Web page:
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Journal of Ethology

, Volume 24, Issue 2, pp 147–154 | Cite as

Predictors of biting fly harassment and its impact on habitat use by feral horses (Equus caballus) on a barrier island

  • David M. Powell
  • David E. Danze
  • Michael A. Gwinn
Article

Abstract

Feral horses on Assateague Island, Maryland, were observed in June and August 2000 to determine what behavioral and ecological factors affect the intensity of biting fly harassment and whether habitat use by horses was influenced by biting flies. Fly counts and frequencies of comfort movements (i.e., movements designed to dislodge insects) were recorded during focal animal samples, as well as data on sex, group size, habitat type, temperature, humidity, wind speed, and behavior. Seasonal habitat use patterns were assessed using 7 years of monthly census data on the horses. The number of biting flies on the horse was affected by horse sex, habitat, temperature, and group size. The number of comfort movements a horse showed was affected by habitat, temperature, wind speed, group size, and number of horses within one body length of the focal. The number of comfort movements made by a horse was found to be highly correlated with fly numbers. Though marshes were used most throughout the year, the pattern of use of dune, scrub, and human-altered habitats reflects a pattern of biting fly avoidance and refuge-seeking by the horses.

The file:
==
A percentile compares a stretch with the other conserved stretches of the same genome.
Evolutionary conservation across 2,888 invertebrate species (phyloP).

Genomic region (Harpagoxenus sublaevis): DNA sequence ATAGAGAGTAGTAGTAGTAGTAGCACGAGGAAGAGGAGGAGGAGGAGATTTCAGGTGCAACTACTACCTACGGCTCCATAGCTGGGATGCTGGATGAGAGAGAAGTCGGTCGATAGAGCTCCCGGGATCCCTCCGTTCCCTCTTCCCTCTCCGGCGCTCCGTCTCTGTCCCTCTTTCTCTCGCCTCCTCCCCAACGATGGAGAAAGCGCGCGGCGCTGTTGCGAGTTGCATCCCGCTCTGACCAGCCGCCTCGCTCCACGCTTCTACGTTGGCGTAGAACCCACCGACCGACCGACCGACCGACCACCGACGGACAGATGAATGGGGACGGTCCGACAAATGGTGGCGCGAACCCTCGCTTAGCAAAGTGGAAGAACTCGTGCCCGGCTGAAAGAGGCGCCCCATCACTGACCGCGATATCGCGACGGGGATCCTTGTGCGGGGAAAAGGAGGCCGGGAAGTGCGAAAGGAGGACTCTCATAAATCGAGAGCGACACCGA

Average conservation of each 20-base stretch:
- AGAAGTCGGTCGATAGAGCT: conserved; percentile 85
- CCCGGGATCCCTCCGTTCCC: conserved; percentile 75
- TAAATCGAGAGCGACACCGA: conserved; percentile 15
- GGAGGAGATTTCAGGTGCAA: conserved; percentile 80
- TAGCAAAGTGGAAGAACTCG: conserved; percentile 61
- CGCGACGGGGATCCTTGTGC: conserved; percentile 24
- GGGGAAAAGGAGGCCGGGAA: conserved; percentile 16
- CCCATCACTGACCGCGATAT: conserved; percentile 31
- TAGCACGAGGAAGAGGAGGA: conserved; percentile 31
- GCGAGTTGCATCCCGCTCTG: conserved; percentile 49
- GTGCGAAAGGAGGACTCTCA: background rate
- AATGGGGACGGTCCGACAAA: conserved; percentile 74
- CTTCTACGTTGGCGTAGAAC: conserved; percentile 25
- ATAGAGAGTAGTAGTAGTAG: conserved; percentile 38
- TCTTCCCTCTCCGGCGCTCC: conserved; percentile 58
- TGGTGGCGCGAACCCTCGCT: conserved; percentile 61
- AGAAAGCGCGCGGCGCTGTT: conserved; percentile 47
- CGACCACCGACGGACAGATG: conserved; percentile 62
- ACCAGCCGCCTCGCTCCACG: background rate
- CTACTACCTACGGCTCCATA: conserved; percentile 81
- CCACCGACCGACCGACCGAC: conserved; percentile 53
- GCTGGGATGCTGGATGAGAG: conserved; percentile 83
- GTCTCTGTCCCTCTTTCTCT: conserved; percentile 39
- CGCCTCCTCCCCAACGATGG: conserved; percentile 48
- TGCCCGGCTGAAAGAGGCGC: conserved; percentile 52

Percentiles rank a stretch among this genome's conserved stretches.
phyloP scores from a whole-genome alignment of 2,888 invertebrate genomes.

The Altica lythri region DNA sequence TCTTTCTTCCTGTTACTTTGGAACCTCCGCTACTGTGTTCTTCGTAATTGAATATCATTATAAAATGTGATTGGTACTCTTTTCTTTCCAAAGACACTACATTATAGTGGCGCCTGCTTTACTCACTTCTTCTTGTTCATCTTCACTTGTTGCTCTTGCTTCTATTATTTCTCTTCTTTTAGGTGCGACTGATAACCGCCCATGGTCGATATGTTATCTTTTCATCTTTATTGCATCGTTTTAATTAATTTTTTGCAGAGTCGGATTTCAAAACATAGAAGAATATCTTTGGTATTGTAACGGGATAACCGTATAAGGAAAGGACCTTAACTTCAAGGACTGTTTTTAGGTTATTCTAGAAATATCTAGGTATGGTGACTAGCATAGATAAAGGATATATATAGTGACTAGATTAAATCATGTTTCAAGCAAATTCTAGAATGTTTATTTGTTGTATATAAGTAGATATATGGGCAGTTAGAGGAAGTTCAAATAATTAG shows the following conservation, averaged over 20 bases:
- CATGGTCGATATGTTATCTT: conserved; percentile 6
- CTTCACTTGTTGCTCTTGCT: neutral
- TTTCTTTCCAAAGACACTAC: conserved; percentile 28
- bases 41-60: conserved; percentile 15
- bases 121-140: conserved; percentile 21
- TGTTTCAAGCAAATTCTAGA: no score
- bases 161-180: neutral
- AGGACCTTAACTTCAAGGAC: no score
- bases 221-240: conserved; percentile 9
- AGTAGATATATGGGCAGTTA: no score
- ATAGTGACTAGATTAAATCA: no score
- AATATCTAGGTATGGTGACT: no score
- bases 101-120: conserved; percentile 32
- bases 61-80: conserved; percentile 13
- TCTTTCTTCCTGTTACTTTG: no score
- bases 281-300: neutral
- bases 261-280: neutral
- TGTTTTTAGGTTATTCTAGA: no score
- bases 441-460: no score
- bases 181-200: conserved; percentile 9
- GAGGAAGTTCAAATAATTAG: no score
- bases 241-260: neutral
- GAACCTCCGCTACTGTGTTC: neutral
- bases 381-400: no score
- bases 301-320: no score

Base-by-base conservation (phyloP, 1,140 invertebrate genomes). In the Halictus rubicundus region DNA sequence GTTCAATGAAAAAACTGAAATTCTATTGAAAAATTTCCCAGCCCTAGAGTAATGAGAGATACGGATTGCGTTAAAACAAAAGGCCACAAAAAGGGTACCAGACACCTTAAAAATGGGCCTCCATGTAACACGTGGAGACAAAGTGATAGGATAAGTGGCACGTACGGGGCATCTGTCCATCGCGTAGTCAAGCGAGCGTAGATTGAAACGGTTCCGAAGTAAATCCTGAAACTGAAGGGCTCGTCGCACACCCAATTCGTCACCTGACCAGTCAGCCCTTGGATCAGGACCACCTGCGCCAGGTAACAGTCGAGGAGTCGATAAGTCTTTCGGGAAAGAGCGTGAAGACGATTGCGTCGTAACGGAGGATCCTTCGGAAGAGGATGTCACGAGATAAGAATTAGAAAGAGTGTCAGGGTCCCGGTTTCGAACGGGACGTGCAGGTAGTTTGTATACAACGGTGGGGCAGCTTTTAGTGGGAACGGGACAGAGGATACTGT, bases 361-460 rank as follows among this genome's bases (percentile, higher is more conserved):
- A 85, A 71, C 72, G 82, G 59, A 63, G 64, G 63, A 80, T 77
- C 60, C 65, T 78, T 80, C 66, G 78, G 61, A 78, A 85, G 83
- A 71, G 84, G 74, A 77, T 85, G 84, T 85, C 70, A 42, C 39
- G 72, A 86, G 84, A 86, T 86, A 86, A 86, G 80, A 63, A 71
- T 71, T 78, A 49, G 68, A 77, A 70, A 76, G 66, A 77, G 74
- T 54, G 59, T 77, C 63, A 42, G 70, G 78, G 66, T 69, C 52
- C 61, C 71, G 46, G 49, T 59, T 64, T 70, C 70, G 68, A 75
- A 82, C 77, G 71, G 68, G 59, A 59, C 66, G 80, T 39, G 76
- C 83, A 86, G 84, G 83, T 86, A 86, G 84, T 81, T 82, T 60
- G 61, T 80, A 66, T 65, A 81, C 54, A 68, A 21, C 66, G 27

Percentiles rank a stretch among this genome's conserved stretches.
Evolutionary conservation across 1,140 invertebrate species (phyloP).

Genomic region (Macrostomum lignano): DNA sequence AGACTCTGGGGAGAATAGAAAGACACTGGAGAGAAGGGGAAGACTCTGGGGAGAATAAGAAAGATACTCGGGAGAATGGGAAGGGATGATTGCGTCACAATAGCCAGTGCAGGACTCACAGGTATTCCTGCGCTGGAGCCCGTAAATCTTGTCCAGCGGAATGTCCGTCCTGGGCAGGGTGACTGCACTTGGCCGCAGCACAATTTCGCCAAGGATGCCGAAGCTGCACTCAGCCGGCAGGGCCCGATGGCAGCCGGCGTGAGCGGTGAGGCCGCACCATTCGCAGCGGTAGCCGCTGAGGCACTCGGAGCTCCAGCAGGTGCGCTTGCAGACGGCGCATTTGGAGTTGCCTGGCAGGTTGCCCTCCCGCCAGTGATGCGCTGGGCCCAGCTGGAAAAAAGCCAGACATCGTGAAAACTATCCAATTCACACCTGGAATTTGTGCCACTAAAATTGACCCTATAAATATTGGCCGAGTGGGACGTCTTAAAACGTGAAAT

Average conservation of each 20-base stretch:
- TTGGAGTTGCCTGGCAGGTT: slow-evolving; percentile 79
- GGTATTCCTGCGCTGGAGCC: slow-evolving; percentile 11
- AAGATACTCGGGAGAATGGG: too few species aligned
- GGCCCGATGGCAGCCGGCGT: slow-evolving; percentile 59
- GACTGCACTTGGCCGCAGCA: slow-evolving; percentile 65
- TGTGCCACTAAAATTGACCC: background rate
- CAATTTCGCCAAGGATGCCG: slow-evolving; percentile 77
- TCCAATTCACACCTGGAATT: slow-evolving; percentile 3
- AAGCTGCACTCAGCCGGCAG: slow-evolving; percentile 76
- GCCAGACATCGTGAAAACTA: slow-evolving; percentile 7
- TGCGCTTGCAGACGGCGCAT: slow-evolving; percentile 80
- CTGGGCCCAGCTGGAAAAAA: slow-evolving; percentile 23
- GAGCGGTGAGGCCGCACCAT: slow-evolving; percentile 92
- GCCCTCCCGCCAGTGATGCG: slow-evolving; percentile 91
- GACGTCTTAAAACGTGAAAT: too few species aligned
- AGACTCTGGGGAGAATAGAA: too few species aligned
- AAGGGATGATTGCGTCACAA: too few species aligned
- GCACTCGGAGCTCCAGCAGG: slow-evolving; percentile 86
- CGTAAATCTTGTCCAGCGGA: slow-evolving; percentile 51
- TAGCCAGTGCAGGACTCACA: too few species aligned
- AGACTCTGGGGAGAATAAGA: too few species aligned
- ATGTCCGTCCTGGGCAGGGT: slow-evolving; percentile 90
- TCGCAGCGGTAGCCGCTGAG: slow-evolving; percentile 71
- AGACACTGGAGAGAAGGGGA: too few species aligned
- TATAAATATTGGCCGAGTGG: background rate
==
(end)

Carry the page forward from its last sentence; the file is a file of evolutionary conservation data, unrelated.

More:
Keywords

Horses Fly Barrier Island Habitat use Harassment 

Notes

Acknowledgements

We would like to thank Carl Zimmerman, Jack Kumer, and Alison Turner of the National Parks Service for their assistance with this research. Edward Barrows (Georgetown University) also provided helpful comments and assistance. The manuscript was improved by comments from two anonymous reviewers. This research was approved by the Georgetown University Animal Care and Use Committee.

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Copyright information

© Japan Ethological Society and Springer-Verlag 2005

Authors and Affiliations

  • David M. Powell
    • 1
  • David E. Danze
    • 2
  • Michael A. Gwinn
    • 3
  1. 1.Department of MammalogyWildlife Conservation Society, Bronx ZooBronxUSA
  2. 2.Administrative Management Systems Support Branch, Office of the Chief Technology OfficerSmithsonian InstitutionWashington DCUSA
  3. 3.Department of BiologyGeorgetown UniversityWashington DCUSA

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